The real estate research firm Cushman & Wakefield, which has merged with DTZ recently, unveiled a gloomy picture of Bangalore property market as the new year dawned upon. The launch of new units drastically came down compared to previous years as home sales have hit the bottom level, it said.
New unit launches in Bangalore plunged to 62% to 15,600 in 2015 due to high inventory, with few getting sold, said Cushman & Wakefield said on Monday. “New launches in 2015 were concentrated mainly in few submarkets including far-south (Electronic City) and south-east (Sarjapur, Outer Ring Road) submarkets. Approximately 47% of the new unit launches in 2015 were witnessed in those areas,” said Shveta Jain at Cushman.
In IT-cedntric areas of Electronic City and Whitefield, builder have slashed the sale price in mid segment 2BHK houses in Rs.50 to Rs.70 lakh range by 7% despite increase in the basic sale price to 19%.
“There is a shortfall and the markets are depressed but if you compare with the other metros, Bangalore had the opportunity of launching hundreds of projects and selling them off. I think that is still commendable,” said Farooq Mahmood of property consultancy Silverline Realty.
The research found many builders changed their segment in the last two years, with about 83% of new launches being in the mid-segment, priced beyween Rs 40 lakh and Rs. 80 lakh, for 2BHK houses with areas ranging between 850 sqft and 1,600 sqft. The properties of Rs 1 crore range no longer sold now, it observed.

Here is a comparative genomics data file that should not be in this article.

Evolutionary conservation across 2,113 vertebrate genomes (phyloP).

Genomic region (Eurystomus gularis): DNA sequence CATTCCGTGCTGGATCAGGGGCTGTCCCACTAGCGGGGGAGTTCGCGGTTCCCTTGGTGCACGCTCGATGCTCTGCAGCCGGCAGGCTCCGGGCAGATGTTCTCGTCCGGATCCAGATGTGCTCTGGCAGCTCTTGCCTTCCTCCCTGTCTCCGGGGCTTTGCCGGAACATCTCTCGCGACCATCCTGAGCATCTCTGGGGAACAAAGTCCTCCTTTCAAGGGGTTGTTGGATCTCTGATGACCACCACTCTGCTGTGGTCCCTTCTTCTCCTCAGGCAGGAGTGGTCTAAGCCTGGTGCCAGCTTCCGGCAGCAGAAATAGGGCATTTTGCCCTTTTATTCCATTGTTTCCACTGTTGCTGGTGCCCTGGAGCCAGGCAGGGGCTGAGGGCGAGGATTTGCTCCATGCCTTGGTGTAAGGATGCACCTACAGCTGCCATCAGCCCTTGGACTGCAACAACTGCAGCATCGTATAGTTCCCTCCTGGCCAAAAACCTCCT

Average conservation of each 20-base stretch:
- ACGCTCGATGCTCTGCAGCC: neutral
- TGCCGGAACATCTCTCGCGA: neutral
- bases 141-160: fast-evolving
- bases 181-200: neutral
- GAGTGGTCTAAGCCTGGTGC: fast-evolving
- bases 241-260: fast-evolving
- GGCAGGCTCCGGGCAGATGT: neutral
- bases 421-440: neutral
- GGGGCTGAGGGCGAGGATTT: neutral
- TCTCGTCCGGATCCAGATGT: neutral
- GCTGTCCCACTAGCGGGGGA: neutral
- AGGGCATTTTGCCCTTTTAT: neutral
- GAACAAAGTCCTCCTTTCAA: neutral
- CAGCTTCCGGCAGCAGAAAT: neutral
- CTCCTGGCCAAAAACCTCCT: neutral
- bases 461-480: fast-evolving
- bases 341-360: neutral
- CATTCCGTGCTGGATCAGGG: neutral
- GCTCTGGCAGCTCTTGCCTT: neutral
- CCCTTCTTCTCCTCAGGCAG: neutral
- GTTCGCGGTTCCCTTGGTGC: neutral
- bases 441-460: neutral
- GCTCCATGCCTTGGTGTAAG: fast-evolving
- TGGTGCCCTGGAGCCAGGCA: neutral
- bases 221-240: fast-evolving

Nearly, 500,000 new residential units were launched in top eight cities of India between 2012 and 2014 and majority of the units (60%) were added in the mid segment while 16% were added in the high-end segment. Only 23% units in the affordable segment were built.
Considering the increasing population and rapid urbanization in India, the demand for housing units is likely to continue increasing in the future as well, it said. As per government estimates in 2012, there was a shortage of 18.78 million urban housing units in India. Cushman and Wakefield estimated that total additional housing demand of 2.15 mn is likely to arise in the top eight cities between 2015-18.
Existing under construction and planned delivery pipeline by 2018 is only around 1 mn units across top 8 cities, indicating a massive demand-supply mismatch. 56% of the total demand-supply gap across top eight cities is expected to arise in the affordable segment followed by 25% in the mid segment.